“Jo,” Ray looked shocked. “What are you doing here?”
Josie put a hand on her hip. She wondered fleetingly if he had been drinking. “That may be the dumbest thing you’ve ever asked me.”
He shook his head quickly. He looked even more exhausted than he had two days earlier, his cheeks sunken, with hefty bags beneath his eyes. He was tired, she realized, not drunk. She wondered when he had last slept. “Sorry. How’s Lisette?”
“She’s fine. You can go in and say hello before you leave. What’s going on?”
He spoke to Josie but was looking at the nurse behind the counter, a woman not much older than Josie, dressed in maroon-colored scrubs, her dark hair swept up off her neck in a loose bun and bright red lipstick smothering her lips. “As you know, Miss Spencer’s next of kin is her mother, who we cannot locate. That leaves her uncle Dirk Spencer, who is in intensive care at Geisinger for multiple gunshot wounds in a medically induced coma. She was just rescued from a year in captivity, and she is in a catatonic state. We can’t just leave her alone at Mr. Spencer’s house. She needs to be looked after.”
“Then the hospital should keep her,” the nurse said.
“There’s a norovirus outbreak at the college. Half the damn student body is at the hospital right now. Believe me, they don’t have the beds.” Ray gave the nurse a pleading look. “Come on. She has nowhere to go. It would only be for a day or two until we can make other arrangements. She needs to be monitored, and we need to know where to find her if she comes around and can start telling us what happened to her.”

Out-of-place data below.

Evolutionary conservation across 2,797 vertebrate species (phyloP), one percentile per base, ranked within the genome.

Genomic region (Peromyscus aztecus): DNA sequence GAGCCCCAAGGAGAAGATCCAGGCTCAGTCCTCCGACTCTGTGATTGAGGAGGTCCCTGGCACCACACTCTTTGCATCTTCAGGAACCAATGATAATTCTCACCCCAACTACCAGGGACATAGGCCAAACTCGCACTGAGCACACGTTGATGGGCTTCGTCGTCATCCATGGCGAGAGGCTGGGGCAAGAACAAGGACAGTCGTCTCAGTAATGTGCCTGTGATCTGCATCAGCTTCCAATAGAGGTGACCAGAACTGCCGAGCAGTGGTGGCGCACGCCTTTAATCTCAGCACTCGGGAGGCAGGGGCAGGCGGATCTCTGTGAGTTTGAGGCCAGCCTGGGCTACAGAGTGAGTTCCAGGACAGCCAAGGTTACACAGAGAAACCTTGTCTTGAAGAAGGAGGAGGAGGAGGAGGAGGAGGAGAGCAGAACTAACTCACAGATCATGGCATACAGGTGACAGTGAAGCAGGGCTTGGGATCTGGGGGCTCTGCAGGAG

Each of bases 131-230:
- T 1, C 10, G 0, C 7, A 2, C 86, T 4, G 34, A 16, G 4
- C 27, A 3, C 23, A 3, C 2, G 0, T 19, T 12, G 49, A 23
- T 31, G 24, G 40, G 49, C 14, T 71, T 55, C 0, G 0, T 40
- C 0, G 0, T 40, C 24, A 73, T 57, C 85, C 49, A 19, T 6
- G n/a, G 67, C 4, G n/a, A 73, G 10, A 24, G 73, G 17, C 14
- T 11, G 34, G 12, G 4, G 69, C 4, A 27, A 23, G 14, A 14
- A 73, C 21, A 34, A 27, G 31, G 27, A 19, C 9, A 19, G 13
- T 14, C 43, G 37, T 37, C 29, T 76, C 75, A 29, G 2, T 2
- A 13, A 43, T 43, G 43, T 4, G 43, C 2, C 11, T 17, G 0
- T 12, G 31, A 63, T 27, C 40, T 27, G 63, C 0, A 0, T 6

“This is a nursing home.”
“It’s also a rehab facility,” Josie interjected.
“Do you mind?” the nurse said,
shooting her a dirty look.
Josie was sure she was the only one who saw the smile fighting to stay hidden on Ray’s lips. “Actually, Detective Quinn is my superior,” he told the nurse. “And she’s right. This is also a rehab facility.”
The nurse’s shoulders slumped. She rolled her eyes. “Yeah, for people who have knee replacements and hip fractures. Not… this.”
Josie advanced on the woman and, in spite of the high counter between them, the nurse backed up a few steps. Josie leveled her index finger at the woman like the barrel of a gun. “This girl was abducted by a known sexual predator and held prisoner in a single room for a year. A year. What she needs right now—what she deserves right now—is our empathy and compassion. Anything short of that is inhumane and, quite frankly, a disgrace. You’ve got a private room three doors down from Mrs. Matson. It hasn’t been filled since Mr. Wallis died. This isn’t forever. This is for a few days until more suitable arrangements can be made. It’s quiet here, and you’ve got trained medical personnel on staff. This place is much more comfortable than the hospital. So, you’ve got two choices. You can admit this young lady and do everything you can to care for her while she is here, or you can call your administrator—use her cell because she bowls on Saturdays—and make her come in and talk to me about this situation. What’s it gonna be?”
While Josie spoke, the woman’s haughty posture slowly deflated. She looked over the counter at June and sighed, “Fine, she can stay.”